Have you ever attended a seminar, workshop or class where the presenter/teacher asks a question, and nobody wants to answer? Maybe they don’t know the answer, or they’re afraid of being wrong.
It can be frustrating to the teacher, students and spectators when cricket chirps follow a question. This silence not only disrupts the flow of what is being taught, but it makes things a little uncomfortable.
This may have happened in your own martial arts classes, especially if you teach kids. Instead, wouldn’t you like to encourage and improve verbal participation in class? Are you ready to see all your students raising their hands with enthusiasm when you ask a question?
Here’s a surefire way to avoid that awkward silence in just three steps:
STEP 1. Know what you are going to ask before you ask it.
Don’t just come up with a random question on the fly, or ask only for the sake of asking a question. Make it part of your lesson that day. Plan ahead and prepare.
For example, let’s say you’re teaching your class how to throw a high roundhouse kick. You want to engage your students by asking them, “What is the best way to practice a roundhouse kick to the head?”
If you follow the next steps laid out here and ask this question at the proper time (at the end) you will have great success and a new formula for engaging students in class.
STEP 2. Prime the pump.
Tell your audience how to practice a round kick to the head. Yes, you will give them the answer. Be sure that you have constructed your ideas ahead of time.
Let’s say that you have decided that stretching, balance and good form are the three essential elements for a successful roundhouse kick to the head (you don’t have to agree with these elements, but for the purposes of this class-engagement example, we’ll use these).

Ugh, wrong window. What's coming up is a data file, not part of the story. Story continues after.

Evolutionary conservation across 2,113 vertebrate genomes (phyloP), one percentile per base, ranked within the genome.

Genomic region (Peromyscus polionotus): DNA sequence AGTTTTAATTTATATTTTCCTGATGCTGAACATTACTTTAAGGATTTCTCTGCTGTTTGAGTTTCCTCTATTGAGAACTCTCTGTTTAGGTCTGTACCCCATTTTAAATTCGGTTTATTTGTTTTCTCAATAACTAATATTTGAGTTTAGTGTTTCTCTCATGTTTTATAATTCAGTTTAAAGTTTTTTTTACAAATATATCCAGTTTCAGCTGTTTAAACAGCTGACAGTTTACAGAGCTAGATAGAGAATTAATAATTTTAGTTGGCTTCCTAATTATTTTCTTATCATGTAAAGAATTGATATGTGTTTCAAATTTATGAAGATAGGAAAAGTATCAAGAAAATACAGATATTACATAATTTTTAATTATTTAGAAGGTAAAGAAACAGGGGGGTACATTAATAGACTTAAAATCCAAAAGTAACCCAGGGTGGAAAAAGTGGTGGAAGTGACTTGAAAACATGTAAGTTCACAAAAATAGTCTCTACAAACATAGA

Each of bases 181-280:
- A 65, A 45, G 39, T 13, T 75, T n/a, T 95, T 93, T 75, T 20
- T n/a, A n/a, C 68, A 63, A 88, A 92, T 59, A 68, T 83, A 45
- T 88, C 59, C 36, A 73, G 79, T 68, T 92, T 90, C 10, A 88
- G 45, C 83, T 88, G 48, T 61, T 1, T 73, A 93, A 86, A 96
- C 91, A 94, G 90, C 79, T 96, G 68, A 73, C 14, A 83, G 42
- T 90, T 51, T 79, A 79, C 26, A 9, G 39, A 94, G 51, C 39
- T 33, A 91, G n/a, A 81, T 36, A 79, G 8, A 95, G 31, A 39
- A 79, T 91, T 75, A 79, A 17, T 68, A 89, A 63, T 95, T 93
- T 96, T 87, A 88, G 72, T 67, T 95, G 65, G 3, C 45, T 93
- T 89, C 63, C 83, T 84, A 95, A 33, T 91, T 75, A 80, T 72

During the lesson, introduce all three of these elements through what you say and do in class. Here’s how the lesson might go:
Warm up the class with some kicks and then have your students stretch. While they are stretching, tell them that being flexible is one of the keys to being able to kick higher. You can reinforce this by having them kick after stretching and ask one or two students, “Isn’t your kick higher now that you have stretched?” Then tell the class, again, that stretching is key to being able to kick higher.
Don’t worry about repeating yourself too many times. Just like you have to practice a move multiple times to get it correct, your students may need to hear information several times before they truly commit it to memory.
Next, focus on the second element: balance. Instruct students to practice chambering, but not kicking. Let them know that proper balance helps to achieve great chambers, which in turn lead to great kicks.
Have your students pair up and see who can chamber the fastest, then the highest. While they are practicing with each other, compliment their balance.
Here’s a game you can have them play that will emphasize balance. Divide your students into two groups. Give each student a Century Square Hand Target. Have students balance the hand target on their raised knee (in chamber) and start the clock. If the pad wiggles or falls off they are “out.”